I just couldn't wait for Cookie Bear
When I was a very small boy, there were a few things on television that could always get me to laugh myself sick. The first was on syndicated reruns of the old George Reeves "Superman" series in which our Red-Caped Hero would burst through a wall with his chest thrust so far out that his nipples were practically akimbo. That bent my very young mind so far that I couldn't stop laughing over it. The second funny thing was on the old "Hee-Haw" show, in which animated pigs would scroll across the bottom of a hoedown scene dancing the Can-Can - this was never done at any particular time, and might not even appear on any particular show, but it was always worth the waiting and watching.
The third was on the Andy Williams comedy-variety show which aired in the late '60's early on Saturday evening, if I remember correctly. At some point every show this goofy black bear would saunter coolly on-stage, knock on a door (which would be answered by the affable Andy himself), and try to mooch a few cookies. The normally mild-mannered host would blow a gasket at this point, and scream at the bear that he was "never, never, NEVER getting any cookies" from him! "NEVER!!!!"
At which point our hapless ursine protagonist would fall back on his ample behind in utter defeat.
And of course, the next week, Cookie would go a-mooching all over again, with predictable results.
I was very young in 1969, so that's about all I remember about the show, except for the anticipation I felt before the bear would appear: "C'mon, don't waste my time like this! I don't want to hear any stupid singing - where's the bear?"
Andy Williams, of course, was and is a great singer with a tremendous ability to bring across just about any kind of song. He also did and does project a tremendously likable persona which has, no doubt, contributed greatly to his success in show business. Sadly though, to me he'll always be a straight man to a cookie mooching bear.
Maybe that's not such a bad thing though....
...and justice for all. (1979)
<*chomp!*> <*chomp!*> That's the sound of Al Pacino chewing the scenery.
Let me elucidate a bit. There are bad ham actors (Rod Steiger and late period Donald Pleasance come to mind) and ham actors that are so terrible that they achieve a kind of brilliance (like William Shatner). Then there are those rare ham actors that are actually pretty good. One name that occurs to me in this regard is Kenneth Branagh. Another is the Original 1970's Operatic Method Man, Al Pacino.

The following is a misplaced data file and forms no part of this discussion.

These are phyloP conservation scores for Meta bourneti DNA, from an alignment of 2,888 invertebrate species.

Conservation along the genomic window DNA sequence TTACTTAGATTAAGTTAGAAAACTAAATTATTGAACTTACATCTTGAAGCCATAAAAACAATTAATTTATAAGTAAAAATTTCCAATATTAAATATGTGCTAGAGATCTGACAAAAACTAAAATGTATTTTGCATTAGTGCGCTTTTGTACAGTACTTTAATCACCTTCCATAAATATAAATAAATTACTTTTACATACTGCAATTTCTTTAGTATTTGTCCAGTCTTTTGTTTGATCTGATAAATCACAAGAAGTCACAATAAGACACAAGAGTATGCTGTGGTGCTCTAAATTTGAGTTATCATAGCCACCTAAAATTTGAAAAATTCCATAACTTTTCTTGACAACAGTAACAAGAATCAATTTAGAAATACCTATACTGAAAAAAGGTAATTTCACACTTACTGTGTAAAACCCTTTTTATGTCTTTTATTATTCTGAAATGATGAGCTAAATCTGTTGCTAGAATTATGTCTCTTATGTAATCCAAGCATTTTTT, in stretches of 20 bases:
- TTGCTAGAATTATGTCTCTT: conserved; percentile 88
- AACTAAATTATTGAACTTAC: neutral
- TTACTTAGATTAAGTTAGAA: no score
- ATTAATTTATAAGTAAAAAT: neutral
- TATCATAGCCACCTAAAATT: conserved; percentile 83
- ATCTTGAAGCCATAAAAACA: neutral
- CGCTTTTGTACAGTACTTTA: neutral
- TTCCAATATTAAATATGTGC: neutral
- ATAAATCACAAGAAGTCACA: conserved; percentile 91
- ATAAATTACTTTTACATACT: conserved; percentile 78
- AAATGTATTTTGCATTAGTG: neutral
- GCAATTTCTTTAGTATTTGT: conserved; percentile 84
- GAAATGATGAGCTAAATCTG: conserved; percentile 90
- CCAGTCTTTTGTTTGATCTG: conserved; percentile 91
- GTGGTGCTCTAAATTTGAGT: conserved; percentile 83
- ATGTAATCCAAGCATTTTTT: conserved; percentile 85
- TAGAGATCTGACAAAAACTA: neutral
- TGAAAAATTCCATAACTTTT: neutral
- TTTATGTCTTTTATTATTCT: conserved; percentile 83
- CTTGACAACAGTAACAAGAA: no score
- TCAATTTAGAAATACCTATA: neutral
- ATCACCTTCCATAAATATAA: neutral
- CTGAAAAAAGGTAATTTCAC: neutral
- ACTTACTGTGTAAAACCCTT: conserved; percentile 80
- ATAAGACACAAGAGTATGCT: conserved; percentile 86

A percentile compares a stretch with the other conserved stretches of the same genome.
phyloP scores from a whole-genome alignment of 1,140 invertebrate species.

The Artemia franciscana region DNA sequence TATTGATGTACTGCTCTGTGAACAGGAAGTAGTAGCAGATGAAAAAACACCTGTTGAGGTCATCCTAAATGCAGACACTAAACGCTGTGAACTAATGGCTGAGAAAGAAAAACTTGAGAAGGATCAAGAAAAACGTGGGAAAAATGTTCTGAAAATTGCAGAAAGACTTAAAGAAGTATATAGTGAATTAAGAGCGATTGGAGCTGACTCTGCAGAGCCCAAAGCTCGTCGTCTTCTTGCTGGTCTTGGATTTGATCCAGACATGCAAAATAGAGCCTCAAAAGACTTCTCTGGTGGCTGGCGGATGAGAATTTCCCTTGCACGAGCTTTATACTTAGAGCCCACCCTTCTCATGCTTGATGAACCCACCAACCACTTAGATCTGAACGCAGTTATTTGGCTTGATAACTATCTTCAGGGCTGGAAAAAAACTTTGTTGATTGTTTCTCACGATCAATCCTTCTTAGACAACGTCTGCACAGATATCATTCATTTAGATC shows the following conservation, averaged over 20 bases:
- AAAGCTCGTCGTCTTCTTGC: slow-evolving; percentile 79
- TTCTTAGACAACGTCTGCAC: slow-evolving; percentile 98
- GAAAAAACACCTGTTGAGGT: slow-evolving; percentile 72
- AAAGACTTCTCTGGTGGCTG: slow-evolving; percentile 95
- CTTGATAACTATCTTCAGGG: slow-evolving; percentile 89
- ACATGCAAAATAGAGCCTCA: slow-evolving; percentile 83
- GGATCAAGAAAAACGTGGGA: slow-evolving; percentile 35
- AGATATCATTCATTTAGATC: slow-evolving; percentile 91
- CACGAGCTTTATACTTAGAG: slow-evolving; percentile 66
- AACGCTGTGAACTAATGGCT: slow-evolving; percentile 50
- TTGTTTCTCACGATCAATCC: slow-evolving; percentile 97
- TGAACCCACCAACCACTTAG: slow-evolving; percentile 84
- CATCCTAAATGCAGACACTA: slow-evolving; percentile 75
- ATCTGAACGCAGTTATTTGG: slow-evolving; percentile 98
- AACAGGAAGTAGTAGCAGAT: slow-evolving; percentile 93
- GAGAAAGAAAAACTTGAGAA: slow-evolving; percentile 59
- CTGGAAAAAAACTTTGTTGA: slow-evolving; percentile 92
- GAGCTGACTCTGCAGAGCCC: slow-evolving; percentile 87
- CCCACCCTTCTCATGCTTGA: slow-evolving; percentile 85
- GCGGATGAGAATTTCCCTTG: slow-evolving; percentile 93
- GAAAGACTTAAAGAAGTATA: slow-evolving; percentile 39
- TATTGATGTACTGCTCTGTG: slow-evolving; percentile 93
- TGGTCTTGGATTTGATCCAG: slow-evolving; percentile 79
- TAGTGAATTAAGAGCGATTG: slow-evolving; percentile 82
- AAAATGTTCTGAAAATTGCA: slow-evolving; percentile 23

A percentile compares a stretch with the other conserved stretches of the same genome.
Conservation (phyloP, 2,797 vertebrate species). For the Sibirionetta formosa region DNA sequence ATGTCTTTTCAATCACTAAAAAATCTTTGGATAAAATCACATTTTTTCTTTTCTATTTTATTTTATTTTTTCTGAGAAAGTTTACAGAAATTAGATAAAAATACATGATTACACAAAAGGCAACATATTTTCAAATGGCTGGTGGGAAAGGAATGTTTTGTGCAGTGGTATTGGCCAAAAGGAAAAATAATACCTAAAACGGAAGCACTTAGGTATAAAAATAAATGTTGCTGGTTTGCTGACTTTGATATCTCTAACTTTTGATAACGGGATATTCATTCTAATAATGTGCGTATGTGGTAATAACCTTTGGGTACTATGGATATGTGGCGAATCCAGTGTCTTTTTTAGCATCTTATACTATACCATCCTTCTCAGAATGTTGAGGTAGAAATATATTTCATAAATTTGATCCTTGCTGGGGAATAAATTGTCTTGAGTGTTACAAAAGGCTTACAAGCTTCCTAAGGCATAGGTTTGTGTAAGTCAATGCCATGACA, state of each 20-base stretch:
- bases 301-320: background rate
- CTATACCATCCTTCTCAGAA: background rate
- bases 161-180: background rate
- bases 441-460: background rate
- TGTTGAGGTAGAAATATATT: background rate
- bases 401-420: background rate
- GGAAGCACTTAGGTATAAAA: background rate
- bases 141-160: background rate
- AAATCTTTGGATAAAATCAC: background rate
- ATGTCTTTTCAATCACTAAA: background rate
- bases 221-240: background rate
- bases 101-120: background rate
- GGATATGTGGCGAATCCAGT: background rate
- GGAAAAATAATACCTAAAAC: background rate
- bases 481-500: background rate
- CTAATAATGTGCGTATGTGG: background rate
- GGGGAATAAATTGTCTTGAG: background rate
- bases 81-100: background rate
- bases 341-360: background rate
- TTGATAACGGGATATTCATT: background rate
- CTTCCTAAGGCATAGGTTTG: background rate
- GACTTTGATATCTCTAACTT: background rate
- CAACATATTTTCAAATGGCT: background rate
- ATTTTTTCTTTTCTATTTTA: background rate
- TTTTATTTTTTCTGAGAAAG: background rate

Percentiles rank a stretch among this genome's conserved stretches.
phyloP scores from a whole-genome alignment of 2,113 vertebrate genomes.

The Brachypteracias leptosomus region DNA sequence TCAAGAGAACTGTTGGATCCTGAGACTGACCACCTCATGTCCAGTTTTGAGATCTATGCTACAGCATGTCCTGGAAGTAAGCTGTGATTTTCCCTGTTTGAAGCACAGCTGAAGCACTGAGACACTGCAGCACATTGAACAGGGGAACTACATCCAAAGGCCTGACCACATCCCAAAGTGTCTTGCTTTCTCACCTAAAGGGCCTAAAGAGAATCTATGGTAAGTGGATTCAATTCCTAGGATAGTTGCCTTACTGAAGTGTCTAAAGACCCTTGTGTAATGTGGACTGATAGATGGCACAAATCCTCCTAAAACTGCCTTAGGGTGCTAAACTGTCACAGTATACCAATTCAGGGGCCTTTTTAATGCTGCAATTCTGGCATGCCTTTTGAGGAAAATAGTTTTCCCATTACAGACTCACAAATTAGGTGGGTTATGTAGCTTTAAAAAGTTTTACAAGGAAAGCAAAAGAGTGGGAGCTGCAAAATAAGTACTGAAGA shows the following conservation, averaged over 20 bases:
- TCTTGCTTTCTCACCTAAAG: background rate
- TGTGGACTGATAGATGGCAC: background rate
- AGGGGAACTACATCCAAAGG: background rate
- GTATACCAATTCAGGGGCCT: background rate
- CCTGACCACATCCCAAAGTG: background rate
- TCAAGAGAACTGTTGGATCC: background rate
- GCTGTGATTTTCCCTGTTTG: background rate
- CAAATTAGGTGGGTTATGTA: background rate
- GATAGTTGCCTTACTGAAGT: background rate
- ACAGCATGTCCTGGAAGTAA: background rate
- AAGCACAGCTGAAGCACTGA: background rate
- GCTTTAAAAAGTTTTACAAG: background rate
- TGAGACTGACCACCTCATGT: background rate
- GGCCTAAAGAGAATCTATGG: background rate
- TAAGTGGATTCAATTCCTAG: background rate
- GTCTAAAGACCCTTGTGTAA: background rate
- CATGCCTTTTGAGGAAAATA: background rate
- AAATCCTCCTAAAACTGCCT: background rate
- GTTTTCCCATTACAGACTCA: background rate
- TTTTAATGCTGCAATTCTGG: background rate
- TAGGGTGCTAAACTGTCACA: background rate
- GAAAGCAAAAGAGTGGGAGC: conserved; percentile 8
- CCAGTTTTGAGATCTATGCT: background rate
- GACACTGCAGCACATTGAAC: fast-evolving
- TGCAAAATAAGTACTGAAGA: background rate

In the wake of his breakout roles in "The Godfather" and "The Godfather Part 2" (couldn't they have thought of a more creative title for that one?), Al Pacino embarked on a series of histrionic, mega-intense Method Acting roles in great movies like "Serpico" and "Dog Day Afternoon." In 1979, he appeared in what seems to me to the apotheosis of the Era of the Method, "...And Justice for All." Here he plays Arthur Kirkland, an idealistic lawyer (!) who becomes Disillusioned with the System; he wants to see justice done, but all he sees around him is injustice, bestowed on the needy and innocent by the System. (I could follow an earlier reviewer's lead and mention that a lot of this injustice comes from his own incompetence and carelessness as an attorney, but I'm not enough of a legal expert to make such a call).
Roped into defending a thoroughly unlikeable judge (John Forsythe, in a kind of proto-Blake Carrington role) from a rape charge, Kirkland soon becomes convinced of his client's guilt. What should he do? Defend him anyway (that's his job, after all), or walk away? Meanwhile he has to deal with his aging grandfather (Method Mentor Lee Strasberg), his law partner (Jeffrey "Hey Now" Tambor), who's increasingly eccentric behavior is starting to worry his friends and colleagues, an amiable but crack-brained judge (Jack Warden), an overly smug prosecutor (Craig T. Nelson, the King of Authoritarian Smug) and the obligatory 1970's love interest (Christine Lahti).
I can never watch this movie without noticing that Al Pacino is Acting!, a sure sign that he is over-Acting! Nevertheless, I find this movie truly entertaining. It's kind of like watching Iron Chef. You might not want to eat the food, but it's fun to watch them cook.
Century 21 Calling... (1962)
Wow, look at those phones....
This is a pretty typical "Behold, the Wonders of Tomorrow!" instructional short of the early 1960's, a period in which this sort of film was already becoming outdated. In this film two wholesome, clean cut blonde kids visit the World's Fair in Seattle, where they are amazed well beyond the point of stupefaction by the telephone exhibit. Many of the futuristic wonders featured herein have long since become commonplace (e.g., speed dialing, call waiting, conference calling, pagers, etc.), but it's interesting to note that I still can't turn on my oven or air conditioner by phone. (Then again, I'm almost the last person in North America not to have a wireless phone, but never mind...)